“This year is like so many others, with most of the rural schools in need of extensive repairs to the building, a coat of paint, and suffering problems with running water and sanitation,” he complains. “They tell us there aren’t any funds for repairs or improvements, so we have to resign ourselves to live without.”
But now there is a new factor to draw more students: preschool education for four-year-olds is now compulsory in Uruguay.
The subsequent growth in the student body means many schools now have two teachers instead of just one, says Caballero. And many schools have now shifted from a four-hour day to a full eight-hour day of classes, providing three daily meals.
“The kids spend a large part of the day in school and often have to travel long distances,” says the RAP-AL report. “In some cases this is because schools near their homes have closed because of a shortage of students.”
“There is a great deal of talk about MEVIR (the government’s Movement for the Eradication of Inadequate Rural Housing) and the great work it is doing in providing decent housing to rural workers. But it is often overlooked that sometimes towns fill up with families who used to live in the countryside – people who are lost to the rural areas,” says Roberto, who used to work on a nearby farm.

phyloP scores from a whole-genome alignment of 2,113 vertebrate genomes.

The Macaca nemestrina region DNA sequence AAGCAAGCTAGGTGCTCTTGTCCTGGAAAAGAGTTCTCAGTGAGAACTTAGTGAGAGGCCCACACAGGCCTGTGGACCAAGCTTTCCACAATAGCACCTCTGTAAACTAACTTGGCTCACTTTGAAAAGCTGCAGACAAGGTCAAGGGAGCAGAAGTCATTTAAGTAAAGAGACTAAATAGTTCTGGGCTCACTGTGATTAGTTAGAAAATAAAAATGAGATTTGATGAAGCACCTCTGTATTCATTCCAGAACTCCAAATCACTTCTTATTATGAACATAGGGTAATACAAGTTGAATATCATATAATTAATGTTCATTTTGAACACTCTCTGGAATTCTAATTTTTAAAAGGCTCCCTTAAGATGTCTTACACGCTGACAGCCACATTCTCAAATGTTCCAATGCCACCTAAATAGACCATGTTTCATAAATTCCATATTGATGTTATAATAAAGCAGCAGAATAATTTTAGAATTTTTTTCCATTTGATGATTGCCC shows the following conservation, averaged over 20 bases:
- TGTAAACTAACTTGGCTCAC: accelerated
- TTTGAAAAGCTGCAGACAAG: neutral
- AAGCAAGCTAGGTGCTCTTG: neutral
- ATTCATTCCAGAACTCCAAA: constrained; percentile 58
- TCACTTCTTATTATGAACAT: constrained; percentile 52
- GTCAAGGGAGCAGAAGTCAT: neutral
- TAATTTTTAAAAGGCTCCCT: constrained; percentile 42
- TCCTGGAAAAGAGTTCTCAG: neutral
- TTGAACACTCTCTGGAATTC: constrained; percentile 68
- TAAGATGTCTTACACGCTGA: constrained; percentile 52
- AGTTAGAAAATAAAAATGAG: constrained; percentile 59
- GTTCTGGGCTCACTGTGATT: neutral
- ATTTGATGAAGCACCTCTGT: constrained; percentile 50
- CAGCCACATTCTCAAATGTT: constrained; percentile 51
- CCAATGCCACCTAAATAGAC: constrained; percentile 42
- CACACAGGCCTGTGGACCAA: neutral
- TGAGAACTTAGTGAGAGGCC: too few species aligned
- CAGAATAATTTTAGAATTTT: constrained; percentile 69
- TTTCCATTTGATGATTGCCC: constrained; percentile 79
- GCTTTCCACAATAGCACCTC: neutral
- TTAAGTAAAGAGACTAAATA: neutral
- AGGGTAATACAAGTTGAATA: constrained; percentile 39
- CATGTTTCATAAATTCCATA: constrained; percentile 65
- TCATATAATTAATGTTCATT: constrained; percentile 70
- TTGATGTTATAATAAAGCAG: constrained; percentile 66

In fact, the children who are driven by the van to Caballero’s school number 58, located eight km from the town of Sarandí Grande, live in the new neighbourhood built by MEVIR on the edge of the town.
“The rural schools, which should be a symbol of development and transmitters of knowledge about family farming and protection of biodiversity increasingly find themselves in a situation of vulnerability,” says the RAP-AL study.
On the other hand, schools in the Uruguayan countryside were the first to benefit from Plan Ceibal, an attempt by the government of socialist President Tabaré Vázquez of the left-wing Broad Front coalition to close the digital gap by handing out one XO laptop per child.
“It’s incredible what has been achieved. For example, I have students who ‘chat’ on-line among themselves because they now have Internet, since they put up an antenna at the school,” says Albano.
“So from the time their parents get up to milk the cows, they are chatting with their friends. It’s fantastic; when they come to school they’ve already been in contact for hours,” she says with a smile.